Feature Interview with Theresa Braun

February 2, 2017

 

Theresa Braun was an author unknown to me prior to my receiving a review request. Dead Over Heels was the story, and I admit when I read the description I had some trepidation. The word romance, or perhaps it was romantic, came into play and so rarely does romance fit well within the dark and foggy landscape reviewed within Unnerving. However, it was short, and there was another word, one that usually grabs me by the whiskers and drags me to the pages: haunted.

 

Dead Over Heels is a tale of haunting and anything romantic is secondary. Romance is something characters can forego when the ghouls seep into the scheme. In fact, this story has little to do with romance. It’s fast, fun, and has a truly wicked twist. Impressive.

 

“I think I came out of the womb interested in the supernatural. It also helped that my parents were open to it as well. They would tell me ghost stories or my dad would talk about the few times he’s encountered UFOs. I remember writing an eighth grade paper on aliens and citing my father in it –I think I got an 'A', if memory serves me. One of my favorite cartoons as a kid was Scooby Doo. I couldn’t wait to get home from school to watch that. Nancy Drew books (especially the supernatural ones) were also on my radar back then. As I got older, I read a lot of dark, paranormal young adult books and encyclopaedias on the occult. Almost anything with a spooky cover was in my hands,” said Braun.

 

It seems Theresa’s love for the written world blossomed, not only in writing, but in her day-career as well. Every author has their way of juggling the craft.

 

“I’ve trained myself to get up early before work, which is by 5:00 a.m.–if I’m really ambitious, 4:00. That’s when I either write or work on marketing and networking. I go off to teach high school English in public school where I try to keep young minds awake. If I have any brain cells left at the end of the day, I might write some more or just chill with my cats and watch Netflix. A couple of times during the workweek I meet up with friends or talk to my author buddies. We encourage each other to make sure we aren’t using writer’s block–or any other number of things–as an excuse for not creating or editing. The weekends are filled with more writing and reading, going to the movies, a concert, a local bar to unwind, or whatever strikes my mood," said Braun.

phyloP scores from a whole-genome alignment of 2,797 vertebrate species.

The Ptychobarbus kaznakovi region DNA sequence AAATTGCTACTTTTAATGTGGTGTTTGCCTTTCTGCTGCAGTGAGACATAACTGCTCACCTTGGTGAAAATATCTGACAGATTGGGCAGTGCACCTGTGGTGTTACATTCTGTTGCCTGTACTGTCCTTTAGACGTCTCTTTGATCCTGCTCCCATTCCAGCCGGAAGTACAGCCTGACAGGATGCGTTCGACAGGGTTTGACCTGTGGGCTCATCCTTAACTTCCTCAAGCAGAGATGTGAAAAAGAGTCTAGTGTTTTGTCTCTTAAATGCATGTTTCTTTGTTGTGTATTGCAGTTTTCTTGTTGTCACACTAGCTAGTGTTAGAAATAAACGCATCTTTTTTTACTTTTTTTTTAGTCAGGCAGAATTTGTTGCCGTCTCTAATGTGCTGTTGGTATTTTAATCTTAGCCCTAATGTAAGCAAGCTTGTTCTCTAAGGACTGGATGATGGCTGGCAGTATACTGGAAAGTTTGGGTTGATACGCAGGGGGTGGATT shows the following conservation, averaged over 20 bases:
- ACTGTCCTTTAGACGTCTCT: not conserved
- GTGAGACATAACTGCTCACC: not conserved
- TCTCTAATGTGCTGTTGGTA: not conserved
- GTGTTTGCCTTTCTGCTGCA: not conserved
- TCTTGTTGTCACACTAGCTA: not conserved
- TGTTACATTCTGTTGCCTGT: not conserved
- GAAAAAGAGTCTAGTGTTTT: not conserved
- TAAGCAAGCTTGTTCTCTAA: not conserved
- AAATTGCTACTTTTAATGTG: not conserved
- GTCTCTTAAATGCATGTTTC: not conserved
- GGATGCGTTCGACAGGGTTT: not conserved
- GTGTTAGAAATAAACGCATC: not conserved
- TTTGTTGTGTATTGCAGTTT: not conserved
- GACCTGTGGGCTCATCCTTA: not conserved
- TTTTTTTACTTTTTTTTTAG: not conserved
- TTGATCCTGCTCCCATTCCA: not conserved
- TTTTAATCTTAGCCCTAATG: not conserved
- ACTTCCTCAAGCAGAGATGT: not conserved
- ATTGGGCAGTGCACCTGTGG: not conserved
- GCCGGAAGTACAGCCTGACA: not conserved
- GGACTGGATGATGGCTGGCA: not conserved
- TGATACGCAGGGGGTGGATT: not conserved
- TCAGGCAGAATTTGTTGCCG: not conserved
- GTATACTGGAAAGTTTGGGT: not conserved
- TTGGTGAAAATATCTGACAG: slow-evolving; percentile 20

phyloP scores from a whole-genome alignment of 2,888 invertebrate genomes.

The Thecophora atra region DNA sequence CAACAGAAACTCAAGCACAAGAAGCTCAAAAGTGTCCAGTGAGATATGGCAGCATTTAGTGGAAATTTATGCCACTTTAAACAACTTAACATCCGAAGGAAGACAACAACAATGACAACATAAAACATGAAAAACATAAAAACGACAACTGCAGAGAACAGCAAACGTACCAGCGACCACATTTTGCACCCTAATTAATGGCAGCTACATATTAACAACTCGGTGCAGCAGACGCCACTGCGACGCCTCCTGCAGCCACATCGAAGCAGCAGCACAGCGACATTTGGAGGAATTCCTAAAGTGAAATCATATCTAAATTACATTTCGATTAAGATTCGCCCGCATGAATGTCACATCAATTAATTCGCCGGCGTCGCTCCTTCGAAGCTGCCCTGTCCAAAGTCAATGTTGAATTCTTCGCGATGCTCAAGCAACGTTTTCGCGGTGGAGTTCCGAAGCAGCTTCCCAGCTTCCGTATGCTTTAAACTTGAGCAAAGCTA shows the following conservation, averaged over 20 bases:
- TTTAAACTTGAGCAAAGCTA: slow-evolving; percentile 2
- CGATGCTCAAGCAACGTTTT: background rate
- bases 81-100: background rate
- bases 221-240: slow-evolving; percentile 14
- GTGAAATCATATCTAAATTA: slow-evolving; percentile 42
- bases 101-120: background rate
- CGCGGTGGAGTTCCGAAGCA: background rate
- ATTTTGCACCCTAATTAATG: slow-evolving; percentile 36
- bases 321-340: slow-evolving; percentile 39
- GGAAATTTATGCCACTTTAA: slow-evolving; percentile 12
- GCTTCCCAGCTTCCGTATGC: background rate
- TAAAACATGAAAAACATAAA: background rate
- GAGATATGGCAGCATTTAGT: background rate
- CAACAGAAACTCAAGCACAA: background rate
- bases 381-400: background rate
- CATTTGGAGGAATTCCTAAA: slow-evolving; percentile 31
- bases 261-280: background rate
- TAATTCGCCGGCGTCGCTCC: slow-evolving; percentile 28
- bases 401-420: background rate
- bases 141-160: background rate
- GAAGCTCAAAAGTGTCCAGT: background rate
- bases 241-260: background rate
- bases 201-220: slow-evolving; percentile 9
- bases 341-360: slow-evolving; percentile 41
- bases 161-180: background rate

Many authors of dark literature and horror have a similar figurehead goal and inspirational icon. This is something Braun and so many authors I interview have in common.

 

“I’d have to say Stephen King is one of my biggest inspirations. His work ethic and the number of books he’s been able to complete is phenomenal–and they are so varied in subject and style. And, one of my favorite things about him is that he admits to throwing away more text than he’s ever written. So, when I find myself chopping whole sections of story, I can say to myself, 'Well, King does it. So can I.' And then I press the delete button and watch it disappear," said Braun.

 

Of course, admiration and appreciation can only go so far.

 

“I’m lucky to have some authors in my circle who I really admire.

“As far as where I find inspiration for what I write, lots of the time I’ll get something that pops into my head and I write it down and expand on it later. Or, I’ll hear something on the radio or the news and it will spark my interest. And, on occasion, I have some pretty twisted dreams that can be used as material. 

 

“An almost equal number of my pieces take place in the teenage years as take place in adult years. Both have their advantages and disadvantages when considering viewpoint. I have to say, though, that I find the teenage years to be the most frightening and traumatic. You don’t really know who you are yet, there are all these conflicting feelings that you don’t know what to do with, and there is this pressure to start thinking about what to do with your life. One of my therapist friends says that being a teenager is worse than having multiple personality disorder. I have to agree. You couldn’t pay me enough money to be a teen again, unless, of course I could go back with what I know now,” said Braun.

 

Dead Over Heels is a novelette of excellent weighting and proportion. Frith Books is the publisher, a group that was new to me, as far as reading their material goes.